New breast density requirement gives women extra information about health
TOPEKA, Kan. (WIBW) - Women come in all shapes and sizes, so it makes sense their breasts are different, too.
Mammography technician Jena Zimmerman of Cotton O’Neil Clinic in Manhattan says that can make a difference for mammograms.
“The denser the breast tissue, the harder it’s going to be to be able to find an early breast cancer,” she said.
Zimmerman said missing an early cancer can be a concern.
“The earlier we can find it, the more treatable it is,” she said.
Approximately half of women over age 40 in the U.S. have dense breast tissue - and many may not know it. Thanks to a recent FDA regulation update, they soon will. It requires mammography facilities to notify patients about how dense their breasts are.
FDA officials say women with dense breast tissue should talk to their providers about their risks and whether they should have higher levels of testing.
“The breast density is important because it’s like having the patient know more information than not enough,” Zimmerman said.
Currently, 38 states already have laws requiring breast density reporting. Kansas is not among them, but many providers - including Stormont Vail - have long included the information on their own.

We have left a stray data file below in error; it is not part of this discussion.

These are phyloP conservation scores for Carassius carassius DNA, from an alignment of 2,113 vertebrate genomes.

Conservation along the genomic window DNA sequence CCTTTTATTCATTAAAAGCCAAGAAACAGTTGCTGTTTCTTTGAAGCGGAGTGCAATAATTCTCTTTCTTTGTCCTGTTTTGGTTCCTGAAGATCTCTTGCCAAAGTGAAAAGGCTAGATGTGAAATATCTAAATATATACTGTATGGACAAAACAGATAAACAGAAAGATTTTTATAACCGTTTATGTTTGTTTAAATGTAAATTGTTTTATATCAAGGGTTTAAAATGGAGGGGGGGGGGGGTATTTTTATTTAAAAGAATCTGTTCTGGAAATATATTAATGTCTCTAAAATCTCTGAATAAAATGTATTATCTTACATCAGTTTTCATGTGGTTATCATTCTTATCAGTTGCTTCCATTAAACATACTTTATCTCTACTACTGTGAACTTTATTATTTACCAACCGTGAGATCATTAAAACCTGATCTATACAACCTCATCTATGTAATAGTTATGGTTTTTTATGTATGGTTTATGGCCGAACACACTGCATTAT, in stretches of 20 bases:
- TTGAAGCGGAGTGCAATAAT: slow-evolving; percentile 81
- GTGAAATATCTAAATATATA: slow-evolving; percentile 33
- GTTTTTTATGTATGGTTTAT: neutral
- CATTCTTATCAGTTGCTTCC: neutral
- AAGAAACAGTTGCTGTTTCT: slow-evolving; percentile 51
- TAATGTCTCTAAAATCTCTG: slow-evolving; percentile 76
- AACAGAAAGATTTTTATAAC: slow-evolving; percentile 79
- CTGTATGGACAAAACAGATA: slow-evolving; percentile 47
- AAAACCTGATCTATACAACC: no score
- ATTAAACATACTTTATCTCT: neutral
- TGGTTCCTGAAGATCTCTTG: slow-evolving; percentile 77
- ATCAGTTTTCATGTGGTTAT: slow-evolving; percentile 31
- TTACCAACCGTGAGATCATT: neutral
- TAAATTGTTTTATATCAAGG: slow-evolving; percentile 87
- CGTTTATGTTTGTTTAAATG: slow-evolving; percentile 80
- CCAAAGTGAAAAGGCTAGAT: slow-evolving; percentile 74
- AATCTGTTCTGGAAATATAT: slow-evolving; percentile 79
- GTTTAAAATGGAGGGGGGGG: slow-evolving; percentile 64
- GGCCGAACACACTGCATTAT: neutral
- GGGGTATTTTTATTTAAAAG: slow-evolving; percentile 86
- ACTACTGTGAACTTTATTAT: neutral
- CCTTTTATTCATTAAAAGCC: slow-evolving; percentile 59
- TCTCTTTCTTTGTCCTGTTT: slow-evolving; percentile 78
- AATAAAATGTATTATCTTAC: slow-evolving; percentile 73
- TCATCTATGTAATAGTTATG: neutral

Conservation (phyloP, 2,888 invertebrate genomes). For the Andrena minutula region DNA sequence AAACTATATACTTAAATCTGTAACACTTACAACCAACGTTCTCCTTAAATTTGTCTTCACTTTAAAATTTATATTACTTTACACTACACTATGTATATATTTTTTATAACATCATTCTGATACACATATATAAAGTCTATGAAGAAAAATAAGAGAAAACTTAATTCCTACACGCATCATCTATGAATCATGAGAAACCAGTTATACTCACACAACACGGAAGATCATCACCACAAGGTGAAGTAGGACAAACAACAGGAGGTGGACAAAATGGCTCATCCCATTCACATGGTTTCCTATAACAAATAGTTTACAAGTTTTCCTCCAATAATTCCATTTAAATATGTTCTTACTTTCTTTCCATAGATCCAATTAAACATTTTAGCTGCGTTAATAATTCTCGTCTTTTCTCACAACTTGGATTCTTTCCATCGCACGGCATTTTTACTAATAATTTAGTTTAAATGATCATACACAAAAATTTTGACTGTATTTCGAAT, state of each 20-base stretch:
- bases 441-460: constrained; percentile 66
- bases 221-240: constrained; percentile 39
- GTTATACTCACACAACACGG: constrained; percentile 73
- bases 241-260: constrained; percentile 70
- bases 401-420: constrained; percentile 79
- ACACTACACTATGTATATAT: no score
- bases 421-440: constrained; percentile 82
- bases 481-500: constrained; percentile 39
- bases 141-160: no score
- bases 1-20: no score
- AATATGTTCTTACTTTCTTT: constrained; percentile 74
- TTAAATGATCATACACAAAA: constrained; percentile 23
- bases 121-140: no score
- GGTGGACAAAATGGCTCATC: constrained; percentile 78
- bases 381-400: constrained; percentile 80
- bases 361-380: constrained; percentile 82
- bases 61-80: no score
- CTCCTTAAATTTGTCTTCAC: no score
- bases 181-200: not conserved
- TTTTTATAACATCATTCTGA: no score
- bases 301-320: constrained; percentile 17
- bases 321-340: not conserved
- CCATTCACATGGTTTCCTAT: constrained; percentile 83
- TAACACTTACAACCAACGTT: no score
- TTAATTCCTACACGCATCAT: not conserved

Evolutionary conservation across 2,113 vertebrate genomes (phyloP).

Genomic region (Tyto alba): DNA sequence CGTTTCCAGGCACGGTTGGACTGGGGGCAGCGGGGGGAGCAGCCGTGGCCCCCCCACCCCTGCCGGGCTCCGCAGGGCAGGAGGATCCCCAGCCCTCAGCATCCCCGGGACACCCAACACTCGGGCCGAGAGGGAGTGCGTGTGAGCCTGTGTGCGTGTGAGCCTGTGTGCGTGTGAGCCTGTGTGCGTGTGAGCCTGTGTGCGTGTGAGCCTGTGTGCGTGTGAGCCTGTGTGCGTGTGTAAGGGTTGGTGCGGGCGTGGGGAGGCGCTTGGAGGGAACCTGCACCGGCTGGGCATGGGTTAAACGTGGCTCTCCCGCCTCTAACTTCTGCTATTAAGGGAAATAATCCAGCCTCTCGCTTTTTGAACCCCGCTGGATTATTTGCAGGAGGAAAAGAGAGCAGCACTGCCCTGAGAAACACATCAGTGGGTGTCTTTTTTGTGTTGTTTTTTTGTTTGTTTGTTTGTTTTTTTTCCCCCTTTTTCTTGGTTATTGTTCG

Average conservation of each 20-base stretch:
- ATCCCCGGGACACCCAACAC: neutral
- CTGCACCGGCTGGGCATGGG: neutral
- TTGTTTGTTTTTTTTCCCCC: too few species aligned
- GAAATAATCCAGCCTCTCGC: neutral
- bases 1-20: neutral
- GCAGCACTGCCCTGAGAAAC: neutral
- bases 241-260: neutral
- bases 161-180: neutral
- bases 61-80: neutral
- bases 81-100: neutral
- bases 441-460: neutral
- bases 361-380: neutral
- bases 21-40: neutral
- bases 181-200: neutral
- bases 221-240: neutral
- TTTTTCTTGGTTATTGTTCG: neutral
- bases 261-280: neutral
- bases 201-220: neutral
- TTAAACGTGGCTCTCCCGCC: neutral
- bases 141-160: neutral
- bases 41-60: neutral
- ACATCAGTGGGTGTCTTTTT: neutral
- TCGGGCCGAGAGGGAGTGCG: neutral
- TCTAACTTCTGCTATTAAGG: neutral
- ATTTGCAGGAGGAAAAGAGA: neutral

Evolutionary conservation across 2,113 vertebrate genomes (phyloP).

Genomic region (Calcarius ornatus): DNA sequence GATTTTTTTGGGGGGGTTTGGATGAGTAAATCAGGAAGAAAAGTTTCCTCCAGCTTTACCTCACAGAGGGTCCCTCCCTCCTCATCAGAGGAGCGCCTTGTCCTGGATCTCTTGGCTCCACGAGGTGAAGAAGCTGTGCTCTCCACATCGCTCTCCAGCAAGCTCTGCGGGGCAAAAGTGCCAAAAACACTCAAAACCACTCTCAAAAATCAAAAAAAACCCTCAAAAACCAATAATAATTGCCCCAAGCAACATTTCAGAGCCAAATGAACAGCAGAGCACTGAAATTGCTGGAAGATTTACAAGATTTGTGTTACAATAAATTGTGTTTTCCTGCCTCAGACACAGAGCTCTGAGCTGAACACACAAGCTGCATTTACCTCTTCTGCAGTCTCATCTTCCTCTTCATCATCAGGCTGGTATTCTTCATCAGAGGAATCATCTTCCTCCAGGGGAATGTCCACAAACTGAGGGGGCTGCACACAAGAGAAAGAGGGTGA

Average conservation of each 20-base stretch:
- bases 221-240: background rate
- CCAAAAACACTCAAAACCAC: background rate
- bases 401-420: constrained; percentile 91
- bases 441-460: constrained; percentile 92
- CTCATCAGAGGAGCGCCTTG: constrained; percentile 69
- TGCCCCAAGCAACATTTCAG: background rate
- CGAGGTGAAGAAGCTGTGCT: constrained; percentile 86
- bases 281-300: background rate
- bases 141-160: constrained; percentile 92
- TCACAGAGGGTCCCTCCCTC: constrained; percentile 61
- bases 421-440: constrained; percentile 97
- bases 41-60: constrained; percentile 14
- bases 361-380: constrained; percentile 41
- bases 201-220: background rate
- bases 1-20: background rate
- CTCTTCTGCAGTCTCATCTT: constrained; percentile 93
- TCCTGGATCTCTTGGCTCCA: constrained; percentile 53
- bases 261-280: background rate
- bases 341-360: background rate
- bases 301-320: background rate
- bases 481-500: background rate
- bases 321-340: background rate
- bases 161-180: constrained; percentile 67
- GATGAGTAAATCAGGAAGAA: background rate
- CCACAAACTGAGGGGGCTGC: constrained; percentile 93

In addition, Zimmerman says, Stormont and Cotton O’Neil utilize 3D mammomgraphy as their standard, which all insurances now cover.
“When we had 2D mammography, it’s like we’re taking a picture of a book and taking one picture straight down on top of that book,” Zimmerman explained. “Now that we have 3D mammography, we still get that 2D image, but all those 3D images are like all those pages in that book and that separates out so the radiologist can scroll through those images and see it in a smaller form, in a thinner slice, so they can see things better.”
No matter your density, Zimmerman said the rule for women over 40 should be the same.
“The most important thing is just for ladies to get their annual mammogram,” she said.
Higher levels of screening include ultrasound and MRI, but it takes additional risk factors for insurance to cover those. Zimmerman said talk to your provider about any concerns.
Read more about breast cancer screen, treatment and prevention from the American Cancer Society.
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